So now 'mechanism' has a red button. The author's use of the term 'mechanism' was and is a straw man and question begging.
So, just for kicks and giggles, let's say the two decide to have a competition to create a universe. It doesn't matter how many they make, or how long they spend (because time, outside of time? Forgeddaboutit!)
Fuhgeddaboudit is right. This is a looney tunes scenario. The author insists on certain rules and then demands they be selectively ignored.
With baited anticipation, they turn their attention to the mechanism, waiting to behold the wonders of this number crunching behemoth, and they find.... that button, still waiting to be pressed.
In case you missed the moral of this little fable, let me break it down for you, street style. A machine is incapable of self initiating a process, where as a mind isn't.
No, the moral of this fable is that when one uses special pleading, question begging, straw men, and false dichotomies one ends up with simply a fable.
Who says the unconscious cause has to have a button on it? If one can have a bodyless mind that wills outside of time one can have buttonless unconscious cause that is autonomous and outside of time.
But which God is it? Yahweh? Allah? Vishnu, or one of the Polynesian microgods? I've got thirteen hundred words left, so let's break it down as quick as we can.
Let's do away with all the pantheons and tribal gods straight away, with a quick flick of a razor by a little monk by the name of William of Ockham.
So let's, for simplicity sake, say we're left with the three big monotheistic religions,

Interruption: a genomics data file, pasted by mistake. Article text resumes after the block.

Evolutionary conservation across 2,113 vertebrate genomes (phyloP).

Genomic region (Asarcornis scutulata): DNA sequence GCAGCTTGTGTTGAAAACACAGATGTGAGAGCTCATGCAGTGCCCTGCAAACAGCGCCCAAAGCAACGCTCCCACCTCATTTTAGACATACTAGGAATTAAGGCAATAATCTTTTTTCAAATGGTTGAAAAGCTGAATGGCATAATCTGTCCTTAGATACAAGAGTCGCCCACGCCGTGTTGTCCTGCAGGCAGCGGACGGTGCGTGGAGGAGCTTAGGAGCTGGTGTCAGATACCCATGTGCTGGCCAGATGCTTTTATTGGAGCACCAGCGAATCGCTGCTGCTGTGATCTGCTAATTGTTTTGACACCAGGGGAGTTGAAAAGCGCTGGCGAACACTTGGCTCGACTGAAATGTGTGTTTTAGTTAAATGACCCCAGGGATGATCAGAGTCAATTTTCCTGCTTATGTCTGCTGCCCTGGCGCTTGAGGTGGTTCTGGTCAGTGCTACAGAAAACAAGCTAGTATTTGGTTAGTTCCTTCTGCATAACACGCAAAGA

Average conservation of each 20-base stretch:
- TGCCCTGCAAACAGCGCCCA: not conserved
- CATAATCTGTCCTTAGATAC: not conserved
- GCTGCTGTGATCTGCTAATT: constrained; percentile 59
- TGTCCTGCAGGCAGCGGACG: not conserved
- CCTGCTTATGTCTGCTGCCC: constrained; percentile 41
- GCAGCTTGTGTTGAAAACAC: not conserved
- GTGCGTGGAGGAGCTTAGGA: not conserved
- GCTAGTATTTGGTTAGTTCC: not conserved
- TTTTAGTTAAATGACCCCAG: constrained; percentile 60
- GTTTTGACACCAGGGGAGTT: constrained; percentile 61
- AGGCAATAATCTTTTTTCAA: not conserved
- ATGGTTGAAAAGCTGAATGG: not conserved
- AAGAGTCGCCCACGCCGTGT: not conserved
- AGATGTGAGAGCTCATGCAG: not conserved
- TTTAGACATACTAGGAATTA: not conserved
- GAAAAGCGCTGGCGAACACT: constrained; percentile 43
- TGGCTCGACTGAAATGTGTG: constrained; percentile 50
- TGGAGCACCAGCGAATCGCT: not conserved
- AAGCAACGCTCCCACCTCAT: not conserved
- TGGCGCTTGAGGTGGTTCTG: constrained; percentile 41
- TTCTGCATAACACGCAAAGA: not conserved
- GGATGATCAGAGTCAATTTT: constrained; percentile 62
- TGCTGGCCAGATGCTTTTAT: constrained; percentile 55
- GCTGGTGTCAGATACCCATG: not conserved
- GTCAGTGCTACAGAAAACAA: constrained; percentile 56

For fallacy sake, more like it. For no rational reason the author has excluded alternatives.
Well, it was one actually, and no prizes for guessing who. Jesus said it firstly in the temple, and people began to pick up rocks to stone him for blasphemy. The second time was after his arrest, when he was speaking to the Sanhedrin. He said "I AM", they said "I see what you did there, kthnxbai, now you die" (I mentioned that to some Jehovah Witnesses, by the by, they agreed with what I said without realising the implications, they ran out the door about forty seconds later).
So the dude obviously thought he was,
This reminds me of the Woody Allen joke:A: My brother thinks he is a chicken.B: Why don't you take him to a psychiatrist?A: We need the eggs.
so let's do away with any 'just a great teacher' nonsense before it begins. But what if he was just a liar, or a lunatic?
False dichotomy. The author has left out 'legend' among other possibilities.
Well, if we tally the number of manuscripts found, and then factor in the year difference between when the manuscripts were dated, and when the originals would have been written, we have a fairly high standard of verification here.
We have acurate manuscripts of Shakespeare's plays. Does that mean Romeo and Juliet were real?
So if Mr Sparkling wishes to have readers of this debate entertain the notion that the case for the Christian God is simply not there, then he will have to do any number of the following:
Firstly, he must undermine the case for theism in general. If he can do this, then he can relegate the problem of the historical resurrection to future sciences, by claiming no reason to accept the supernatural as an explanation in a purely naturalistic universe.
Because the case for theism is based on a dichotomy, he will need to demonstrate not only why the case for a conscious mind as a creator fails, but then demonstrate why it is more likely that an unconscious mechanism, unassisted or activated, self initiated the process that begun the universe and time and space as we know it.
Done. The case made for theism fails from multiple faults.